Anderson v. Social Security Administration Commissioner, No. 2:2013cv02249 - Document 15 (W.D. Ark. 2014)

Court Description: MEMORANDUM OPINION. Signed by Honorable James R. Marschewski on December 3, 2014. (lw)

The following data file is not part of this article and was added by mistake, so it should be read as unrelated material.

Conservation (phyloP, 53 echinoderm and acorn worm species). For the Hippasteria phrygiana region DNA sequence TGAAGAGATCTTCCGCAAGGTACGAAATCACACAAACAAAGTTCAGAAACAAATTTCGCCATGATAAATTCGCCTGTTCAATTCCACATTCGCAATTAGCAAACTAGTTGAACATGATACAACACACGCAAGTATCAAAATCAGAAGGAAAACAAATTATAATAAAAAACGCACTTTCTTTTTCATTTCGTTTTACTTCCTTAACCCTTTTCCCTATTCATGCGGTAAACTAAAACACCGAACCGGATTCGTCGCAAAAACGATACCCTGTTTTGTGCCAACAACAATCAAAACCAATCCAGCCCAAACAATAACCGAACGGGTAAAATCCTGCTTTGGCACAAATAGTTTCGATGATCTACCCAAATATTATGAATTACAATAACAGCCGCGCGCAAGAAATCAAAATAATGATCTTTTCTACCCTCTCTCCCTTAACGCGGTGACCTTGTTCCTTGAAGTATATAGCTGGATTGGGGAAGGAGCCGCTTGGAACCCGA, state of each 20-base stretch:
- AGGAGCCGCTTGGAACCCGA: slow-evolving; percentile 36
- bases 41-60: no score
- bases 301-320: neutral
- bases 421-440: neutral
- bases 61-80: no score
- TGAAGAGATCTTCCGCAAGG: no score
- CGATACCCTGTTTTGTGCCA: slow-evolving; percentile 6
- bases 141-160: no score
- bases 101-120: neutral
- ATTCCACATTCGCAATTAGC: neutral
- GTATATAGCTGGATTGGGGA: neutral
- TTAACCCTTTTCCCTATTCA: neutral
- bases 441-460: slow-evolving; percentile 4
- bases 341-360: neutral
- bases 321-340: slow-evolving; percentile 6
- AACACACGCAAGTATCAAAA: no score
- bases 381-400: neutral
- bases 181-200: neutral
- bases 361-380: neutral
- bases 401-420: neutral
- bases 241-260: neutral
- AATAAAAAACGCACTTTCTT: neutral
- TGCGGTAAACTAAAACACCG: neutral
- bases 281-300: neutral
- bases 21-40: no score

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Anderson v. Social Security Administration Commissioner Doc. 15 THE UNITED STATES DISTRICT COURT WESTERN DISTRICT OF ARKANSAS FORT SMITH DIVISION LEWIS D. ANDERSON PLAINTIFF v. Civil No. 13-2249 CAROLYN W. COLVIN,1 Commissioner Social Security Administration DEFENDANT MEMORANDUM OPINION Plaintiff, Lewis D. Anderson, brings this action under 42 U.S.C. § 405(g), seeking judicial review of a decision of the Commissioner of Social Security Administration (Commissioner) denying his claim for disability insurance benefits (“DIB”) and supplemental security income under Titles II and XVI of the Social Security Act (hereinafter “the Act”), 42 U.S.C. §§ 423(d)(1)(A), 1382c(a)(3)(A). In this judicial review, the court must determine whether there is substantial evidence in the administrative record to support the Commissioner’s decision. See 42 U.S.C. § 405(g). I. Procedural Background Plaintiff applied for DIB and SSI on February 21, 2012. (Tr. 10.) Plaintiff alleged an onset date of January 1, 2008 due to depression, anxiety, lower back problems, knee problems, cysts on chest, psoriasis, and panic attacks. (Tr. 139.) Plaintiff’s applications were denied initially and on reconsideration. Plaintiff requested an administrative hearing, which was held on November 5, 2012 in front of Administrative Law Judge (“ALJ”) Ronald L. Burton. Plaintiff was present to testify and was represented by counsel. The ALJ also heard testimony from Vocational Expert (“VE”) Debra Steele. (Tr. 24.) Plaintiff amended his onset date to October 1, 2009 at the hearing. (Tr. 29.) 1 Carolyn W. Colvin became the Social Security Commissioner on February 14, 2013. Pursuant to Rule 25(d)(1) of the Federal Rules of Civil Procedure, Carolyn W. Colvin has been substituted for Commissioner Michael J. Astrue as the defendant in this suit. AO72A (Rev. 8/82) At the time of the administrative hearing, Plaintiff was 48 years old, and possessed a GED. (Tr. 27.) The Plaintiff had past relevant work experience (“PRW”) as a general laborer and bricklayer apprentice. (Tr. 18.) On November 21, 2012, the ALJ concluded that Plaintiff suffered from the following severe impairments: disorder of the back, disorder of the knees, depression, and anxiety. (Tr. 13.) The ALJ found that Plaintiff maintained the residual functional capacity to perform medium work, “except that he can perform work where interpersonal contact is routine but superficial, the complexity of tasks is learned by experience and involves several variables and the use of judgment within limits and the supervision required is little for routine tasks but detailed for nonroutine tasks.” (Tr. 15.) After eliciting testimony from the VE regarding Plaintiff’s PRW, the ALJ determined that Plaintiff is capable of performing his PRW as a general laborer and brick layer apprentice. (Tr. 18.) Plaintiff requested a review by the Appeals Council on December 3, 2012. (Tr. 6.) The Appeals Council declined review on October 9, 2013. (Tr. 1.) Plaintiff filed this appeal on November 21, 2013. (ECF. No. 1.) Both parties have filed appeal briefs, and the case is now ready for decision. (ECF Nos. 13, 14.) II. Applicable Law This Court's role is to determine whether the Commissioner's findings are supported by substantial evidence on the record as a whole. Cox v. Astrue, 495 F.3d 614, 617 (8th Cir. 2007). Substantial evidence is less than a preponderance, but enough that a reasonable mind would find it adequate to support the Commissioner’s decision. Id. “Our review extends beyond examining the record to find substantial evidence in support of the ALJ’s decision; we also consider evidence in the record that fairly detracts from that decision.” Id. As long as there is substantial evidence in the record to support the Commissioner’s decision, the court may not reverse the decision simply because substantial evidence exists in the record to support a contrary outcome, or because the court would have decided the case differently. Haley v. 2 AO72A (Rev. 8/82) Massanari, 258 F.3d 742, 747 (8th Cir. 2001). If the court finds it possible “to draw two inconsistent positions from the evidence, and one of those positions represents the Secretary’s findings, the court must affirm the decision of the Secretary.” Cox, 495 F.3d at 617 (internal quotation and alteration omitted). It is well-established that a claimant for Social Security disability benefits has the burden of proving his disability by establishing a physical or mental disability that has lasted at least one year and that prevents him from engaging in any substantial gainful activity. Pearsall v. Massanari, 274 F.3d 1211, 1217 (8th Cir. 2001); see 42 U.S.C. § 423(d)(1)(A), 1382c(a)(3)(A). The Act defines “physical or mental impairment” as “an impairment that results from anatomical, physiological, or psychological abnormalities which are demonstrable by medically acceptable clinical and laboratory diagnostic techniques.” 42 U.S.C. § § 423(d)(3), 1382(3)(c). A plaintiff must show that his disability, not simply his impairment, has lasted for at least twelve consecutive months. Titus v. Sullivan, 4 F.3d 590, 594 (8th Cir. 1993). The Commissioner’s regulations require him to apply a five-step sequential evaluation process to each claim for disability benefits: (1) whether the claimant has engaged in substantial gainful activity since filing his claim; (2) whether the claimant has a severe physical and/or mental impairment or combination of impairments; (3) whether the impairment(s) meet or equal an impairment in the listings; (4) whether the impairment(s) prevent the claimant from doing past relevant work; and, (5) whether the claimant is able to perform other work in the national economy given his age, education, and experience. See 20 C.F.R. § § 404.1520(a)- (f)(2003). Only if the final stage is reached does the fact finder consider the plaintiff’s age, education, and work experience in light of his or her residual functional capacity. See McCoy v. Schweiker, 683 F.2d 1138, 1141-42 (8th Cir. 1982); 20 C .F.R. § § 404.1520, 416.920 (2003). III. Discussion Plaintiff raises four issues on appeal: 1) the ALJ did not fully and fairly develop the record; 2) the ALJ did not include all of Plaintiff’s severe impairments; 3) the ALJ’s RFC determination is inconsistent 3 AO72A (Rev. 8/82) with the record; and 4) the ALJ failed to ask the VE if Plaintiff could perform his past relevant work. (ECF. 13 at 6-14.) Because Plaintiff’s medical history is pertinent to each of these arguments, it will be summarized here prior to addressing each argument in turn. Plaintiff saw Dr. Terry Clark of Cooper Clinic on May 3, 2001 for treatment of depression due to marital problems. Plaintiff reported using a family member’s Prozac and reporting that it helped. Dr. Clark gave him some samples of Prozac and stated he would recheck him in two weeks. There are no further records from Dr. Clark. (Tr. 209.) Plaintiff saw Dr. Wendell Weed Jr. of North Hills Dermatology Clinic in October and November of 2008 for psoriasis and acne. He was given prescriptions for both. (Tr. 213.) A cystic lesion was found on his neck. (Tr. 216.) Plaintiff saw Dr. Cyril Severns of The Dermatology Clinic on May 5, 2011 for psoriasis. He was prescribed several ointments. (Tr. 218-19.) Plaintiff was turned down for disability benefits initially on April 6, 2012, and on reconsideration on April 23, 2012. (Tr. 44-47.) Plaintiff was examined by consulting examining physician Dr. Chester Lawrence Carlson, D.O. on March 12, 2011. Dr. Carlson’s notes indicate that Plaintiff reported his back problems started in 2008, his knee pain started about six months prior, he noticed the cyst on his chest seven years ago, the psoriasis was diagnosed in 1980, the depression was diagnosed in 2001, and the panic attacks started about eight years ago. (Tr. 221.) Dr. Carlson diagnosed depression and anxiety by patient history, chronic low back pain, knee pain, and small subcutaneous lipoma on the chest wall. (Tr. 225.) He ordered x-rays of the knees and back. The knee x-rays were normal. The back x-ray showed mild anterior spurring at L3 and L4, otherwise the back x-ray was normal. (Tr. 225.) In reference to the straight leg test, he stated that he felt that the limitation was due to hamstring tightness, “not true back pain.” (Tr. 224.) His assessment 4 AO72A (Rev. 8/82) stated that Plainitff was “mildly limited in his ability to bend, squat, lift secondary to back and knee pain.” (Tr. 225.) Plaintiff was seen for a psychological examination by consulting examiner Dr. Spray, PhD. He diagnosed Dysthymia, Anxiety Disorder NOS, and Intermittent Explosive Disorder for Axis I, with Antisocial Personality Disorder for Axis II. (Tr. 228.) As to Plaintiff’s adaptive functioning, Dr. Spray noted only mild impairment in his capacity to cope with work-like tasks and his attention and concentration. The most serious issue noted was Plaintiff’s ability to interact in a socially adequate manner. Specifically, it was noted that “[i]n a job setting, he is likely to be avoidant and easily angered.” (Tr. 229.) Other adaptive functioning categories were normal. (Tr. 229.) Plaintiff was seen at the Good Samaritan Clinic for back pain and psoriasis on May 30, 2012 and June 30, 2012. (Tr. 295-96.) A spinal x-ray taken on June 5, 2012 showed “mild degenerative disc disease” at the L5-S1 level. Alignment and positioning were normal. (Tr. 297.) He had a followup appointment on July 11, 2012. (Tr. 304.) He presented on October 3, 2012 for flu, blood pressure, and depression. (Tr. 303.) A. Record Was Fully and Fairly Developed Plaintiff argues that the ALJ failed to fully develop the record because he did not request a medical source statement from Dr. Spray, and denied Plaintiff’s request that he do so. (Pl.’s Br. at 6-8.) The ALJ owes a duty to a claimant to develop the record fully and fairly to ensure her decision is an informed decision based on sufficient facts. Stormo v. Barnhart, 377 F.3d 801, 806 (8th Cir. 2004). “However, the burden of persuasion to prove disability and demonstrate RFC remains on the claimant.” Vossen v. Astrue, 612 F.3d 1011, 1016 (8th Cir. 2010).In determining whether an ALJ has fully and fairly developed the record, the proper inquiry is whether the record contained sufficient evidence for the ALJ to make an informed decision. Haley v. Massanari, 258 F.3d 742, 748 (8th Cir. 2001). A reversal for failure to develop the record is “only warranted where such failure is unfair or prejudicial.” Id. 5 AO72A (Rev. 8/82) In this case, the record shows that, prior to being denied benefits, Plaintiff made only one visit to a physician complaining of depression. After he was denied benefits, only one of four visits to Good Samaritan Clinic featured depression as the reason for coming to the clinic. This visit was one month prior to his administrative hearing, and shortly after he received notice of his hearing from the Agency on September 18, 2012. (Tr. 95.) Thus, the sparsity of treatment visits do not support his allegation of disability due to depression. See Shannon v. Chater, 54 F.3d 484, 487 (8th Cir.1995) (failure to seek medical treatment may be inconsistent with a finding of disability) Further, the timing of Plaintiff’s 2012 complaint of depression suggests that the visit was for the purpose of seeking benefits rather than for legitimate treatment. Id. at 486. (“encounters with doctors [that] appear to be linked primarily to [a] quest to obtain benefits, rather than to obtain medical treatment,” are inconsistent with a finding of disability.) Nor does the record indicate that Plaintiff was ever turned away from treatment for lack of funds prior to 2012. See Murphy v. Sullivan, 953 F.2d 383, 386-87 (8th Cir. 1992) (a lack of evidence that the claimant attempted to find any low cost or no cost medical treatment for her alleged pain and disability is inconsistent with a claim of disabling pain.) Further, as both Plaintiff’s son and wife are disabled, and his son receives regular home health care, (Tr. 41-42), it is unlikely that Plaintiff was unaware of the low-cost health care options prior to 2012, such as those from the Good Samaritan Clinic. Despite the Plaintiff having only a single visit to a physician for depression prior to 2012, the ALJ nonetheless ordered a consultative examination with Dr. Spray. This examination revealed either normal functioning or mild impairment. The most serious comment was that Plaintiff could be “easily angered” in a work setting. The Mental RFC provided by nonexamining Agency Physician Dr. Winston Brown found that the Plaintiff was moderately limited in four of twenty categories. The remainder were not significantly limited. (Tr. 278.) He also stated that he had “moderate limits in socialization.” (Tr. 279.) Given Plaintiff’s failure to seek treatment for mental impairment, the results of the Mental CE, and the results of the Mental RFC, it appears that the ALJ had sufficient evidence upon which to base his 6 AO72A (Rev. 8/82) decision. Therefore, his refusal to obtain a medical source statement from Dr. Spray did not constitute error. B. ALJ Properly Determined Step Two Severe Impairments Plaintiff argues that the ALJ erred in failing to find that his psoriasis and Dr. Spray’s diagnosis of intermittent explosive disorder and antisocial personality disorder were severe impairments at Step Two. The burden is upon the plaintiff to establish that an impairment is severe. Kirby v. Astrue, 500 F.3d 705, 707 (8th Cir. 2007). This burden is not a difficult one for the Plaintiff to meet. Id. However, it is also not a “toothless standard” requiring the ALJ to simply rubber-stamp any impairment as severe. Id. A mere diagnosis is not sufficient to prove disability, absent some evidence to establish a functional loss resulting from that diagnosis. Trenary v. Bowen, 898F.2d 1361, 1364 (8th Cir. 1990). The Eighth Circuit has repeatedly upheld the Commissioner in finding that a claimant did not provide sufficient evidence of severity at Step Two. Id. See e.g. Id. at 708 (hand tremors not severe when there was evidence that claimant exaggerated or invented ailments, medical exams proved normal, and any genuine impairment was slight); Gwathney v. Chater, 104 F.3d 1043, 1045 (8th Cir.1997) (claimant never followed a regular regime of medical treatment for physical complaints and used no prescription medications for pain or for other conditions; Nguyen v. Chater, 75 F.3d 429, 431 (8th Cir. 1996.) (generalized osteoarthritis with significant osteoarthritis in both knees which could be controlled with mild anti-inflammatories was not severe). The ALJ expressly found that Plaintiff’s’s psoriasis had not caused any functional loss. Specifically, “the Plaintiff has had psoriasis since he was 17 years-old, and it has not prevented him from performing substantial gainful activity or other worklike activities in the past.” (Tr. 13.) Nor does a review of the record reveal that he complained of any loss of function to his physicians when he sought treatment for his psoriasis. Finally, the CE evaluation by Dr. Carlson did not note any physical limitation due to the psoriasis. (Tr. 221.) Therefore the ALJ did not err in finding his psoriasis to be a nonsevere impairment. 7 AO72A (Rev. 8/82) The ALJ did not discuss why he did not include the diagnosis of intermittent explosive disorder or antisocial personality disorder as a severe impairment in the Step Two section of his opinion. However, he expressly noted the lack of treatment for mental impairments later in the opinion. (Tr. 17.) He also noted that the Plaintiff “had not lost jobs due to his problems getting along with others.” (Tr. 17.)He also noted Dr. Spray’s finding that Plaintiff would be “avoidant and easily angered,” but stated “that limitation is accounted for with the finding that he could engage in routine, but superficial, interpersonal contact and do tasks learned by experience and involving limited use of judgment.” Additionally, this Court notes that Plaintiff did not allege either of these conditions in his disability application, either by name or by symptom. See Dunahoo v. Apfel, 241 F.3d 1033, 1039 (the fact that claimant did not allege disabling condition in his application is significant). Thus, although it would have been preferable if the ALJ had discussed the intermittent explosive disorder and antisocial personality disorder in the Step Two section of his decision as well as later in the opinion, his failure to do so was merely a deficiency in opinion writing. Nor does it appear that repeating the pertinent information in two sections of the opinion would have changed to outcome of the case. See Reeder v. Apfel, 214 F.3d 984, 988 (8th Cir. 2000) ( “[A] deficiency in opinion-writing is not a sufficient reason to set aside an ALJ's finding where the deficiency had no practical effect on the outcome of the case.”). C. RFC Assessment Supported By Substantial Evidence Plaintiff argues that the ALJ erred in his assessment of Overall RFC because it is inconsistent with the medical record and the ALJ erred in his credibility analysis. Specifically, he argues that an assessment of medium work is inconsistent with Plaintiff’s knee and back pain, that the RFC is inconsistent with Dr. Spray’s mental impairment findings, and that the ALJ placed too much emphasis on Plainitff’s failure to seek treatment. (Pl’s Br. at 10-13.) 8 AO72A (Rev. 8/82) Plaintiff’s failure to seek treatment for mental health impairments has already been addressed above. Regarding Plaintiff’s allegations of knee and back pain, the ALJ expressly noted that Plaintiff’s allegations of knee and back pain were not supported by the objective medical evidence. He correctly noted that the x-rays taken in June 2012 showed only mild degenerative disc disease. He specifically referenced the Physical RFC completed by nonexamining Agency Physician Dr. Ramona Bates on April 4, 2012. She expressly noted the normal knee x-rays and the mild disc disease on the back x-ray from Plaintiff’s CE with Dr. Carlson. She noted the lack of care for back and knees. She assessed a medium exertional RFC with no additional limitations. (Tr. 237-243.) The ALJ also noted that, although Plaintiff alleged that his back pain started in 2008, he did not seek treatment for it until 2012. Finally, the ALJ noted that the Plaintiff’s own pain report conflicted with the function reports provided by Plaintiff’s and his wife. (Tr. 16.) This Court additionally notes that Plaintiff did not seek treatment for his knees and back until after he had been turned down for disability benefits. Thus, the ALJ has provided several good reasons for discrediting Plaintiff’s allegations regarding his knees, back, and mental impairments, including a failure to seek treatment, and lack of objective medical evidence to support Plaintiff’s allegations. These are well-established reasons for discrediting a Plaintiff’s allegations in the Eighth Circuit. See Forte v. Barnhart, 377 F.3d 892, 895 (8th Cir. 2004) (holding that lack of objective medical evidence is a factor an ALJ may consider); Shannon, 54 F.3d at 487 (failure to seek medical treatment may be inconsistent with a finding of disability") Because the ALJ has provided good reasons for discrediting Plaintiff’s allegations of subjective pain, this Court will defer to the ALJ's credibility determination. See Finch v. Astrue, 547 F.3d 933, 935-36 (8th Cir. 2008)(we defer to the ALJ’s credibility determination, because it was based on multiple valid reasons.) Further, this Court finds that ALJ’s RFC findings are consistent with the evidence in the record 9 AO72A (Rev. 8/82) and are therefore supported by substantial evidence. See Goff v. Barnhart, 421 F.3d 785, 790 (8th Cir. 2005) (disability claimant has burden to establish RFC). D. Step Four Evaluation Did Not Require Hypothetical to VE Plaintiff argues that the ALJ erred in determining that he could perform past relevant work because the ALJ did not present a hypothetical question to the VE inquiring if Plaintiff could perform past work. The Eighth Circuit has clearly stated that VE testimony is not required until Step Five of the analysis. Banks v. Massanari, 258 F.3d 820, 827 (8th Cir. 2001) This holds true for both exertional and nonexertional impairments. Id. “Vocational expert testimony is not required until step five when the burden shifts to the Commissioner, and then only when the claimant has nonexertional impairments, which make use of the medical-vocational guidelines, or ‘grids,’ inappropriate.” Id. In this case, the ALJ questioned the VE about the requirements of Plaintiff’s past work. (Tr. 3132.) He was not required to pose a hypothetical to the VE in order to determine that Plaintiff could perform past work, and therefore did not err when he did not ask. Plaintiff’s reliance on SSR 82-62 for this issue is misplaced. IV. Conclusion Accordingly, having carefully reviewed the record, the undersigned finds substantial evidence supporting the ALJ’s decisions, and thus the decision should be affirmed. The undersigned further finds that the Plaintiff’s Complaint should be dismissed with prejudice. DATED this 3rd day of December 2014. J. Marschewski /s/ HON. JAMES R. MARSCHEWSKI CHIEF UNITED STATES MAGISTRATE JUDGE 10 AO72A (Rev. 8/82)